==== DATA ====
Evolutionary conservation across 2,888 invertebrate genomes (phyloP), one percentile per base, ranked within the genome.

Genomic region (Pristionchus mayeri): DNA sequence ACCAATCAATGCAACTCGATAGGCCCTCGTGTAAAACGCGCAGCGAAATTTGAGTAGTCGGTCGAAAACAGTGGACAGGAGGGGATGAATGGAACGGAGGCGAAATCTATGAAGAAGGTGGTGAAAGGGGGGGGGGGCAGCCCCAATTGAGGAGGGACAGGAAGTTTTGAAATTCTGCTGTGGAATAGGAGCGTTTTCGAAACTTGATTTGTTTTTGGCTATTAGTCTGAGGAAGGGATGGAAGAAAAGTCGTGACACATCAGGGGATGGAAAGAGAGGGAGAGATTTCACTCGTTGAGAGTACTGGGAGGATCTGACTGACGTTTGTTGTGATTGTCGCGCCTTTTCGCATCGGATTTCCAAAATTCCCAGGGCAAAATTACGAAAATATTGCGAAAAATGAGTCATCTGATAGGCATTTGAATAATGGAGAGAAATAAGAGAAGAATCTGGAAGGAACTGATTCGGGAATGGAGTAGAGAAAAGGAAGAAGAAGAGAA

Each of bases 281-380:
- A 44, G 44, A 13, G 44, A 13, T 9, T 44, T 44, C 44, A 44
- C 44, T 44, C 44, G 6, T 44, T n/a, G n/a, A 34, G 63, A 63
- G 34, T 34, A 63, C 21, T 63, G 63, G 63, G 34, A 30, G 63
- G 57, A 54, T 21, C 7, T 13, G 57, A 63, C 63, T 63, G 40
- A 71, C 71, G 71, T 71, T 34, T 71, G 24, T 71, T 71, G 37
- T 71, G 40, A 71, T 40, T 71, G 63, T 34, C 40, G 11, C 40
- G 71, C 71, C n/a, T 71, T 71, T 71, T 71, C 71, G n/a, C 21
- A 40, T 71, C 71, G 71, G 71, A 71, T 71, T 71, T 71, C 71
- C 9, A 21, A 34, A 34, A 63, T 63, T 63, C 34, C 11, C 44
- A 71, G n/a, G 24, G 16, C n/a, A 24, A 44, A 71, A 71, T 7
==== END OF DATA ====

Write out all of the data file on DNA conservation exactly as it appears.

Evolutionary conservation across 2,888 invertebrate genomes (phyloP), one percentile per base, ranked within the genome.

Genomic region (Pristionchus mayeri): DNA sequence ACCAATCAATGCAACTCGATAGGCCCTCGTGTAAAACGCGCAGCGAAATTTGAGTAGTCGGTCGAAAACAGTGGACAGGAGGGGATGAATGGAACGGAGGCGAAATCTATGAAGAAGGTGGTGAAAGGGGGGGGGGGCAGCCCCAATTGAGGAGGGACAGGAAGTTTTGAAATTCTGCTGTGGAATAGGAGCGTTTTCGAAACTTGATTTGTTTTTGGCTATTAGTCTGAGGAAGGGATGGAAGAAAAGTCGTGACACATCAGGGGATGGAAAGAGAGGGAGAGATTTCACTCGTTGAGAGTACTGGGAGGATCTGACTGACGTTTGTTGTGATTGTCGCGCCTTTTCGCATCGGATTTCCAAAATTCCCAGGGCAAAATTACGAAAATATTGCGAAAAATGAGTCATCTGATAGGCATTTGAATAATGGAGAGAAATAAGAGAAGAATCTGGAAGGAACTGATTCGGGAATGGAGTAGAGAAAAGGAAGAAGAAGAGAA

Each of bases 281-380:
- A 44, G 44, A 13, G 44, A 13, T 9, T 44, T 44, C 44, A 44
- C 44, T 44, C 44, G 6, T 44, T n/a, G n/a, A 34, G 63, A 63
- G 34, T 34, A 63, C 21, T 63, G 63, G 63, G 34, A 30, G 63
- G 57, A 54, T 21, C 7, T 13, G 57, A 63, C 63, T 63, G 40
- A 71, C 71, G 71, T 71, T 34, T 71, G 24, T 71, T 71, G 37
- T 71, G 40, A 71, T 40, T 71, G 63, T 34, C 40, G 11, C 40
- G 71, C 71, C n/a, T 71, T 71, T 71, T 71, C 71, G n/a, C 21
- A 40, T 71, C 71, G 71, G 71, A 71, T 71, T 71, T 71, C 71
- C 9, A 21, A 34, A 34, A 63, T 63, T 63, C 34, C 11, C 44
- A 71, G n/a, G 24, G 16, C n/a, A 24, A 44, A 71, A 71, T 7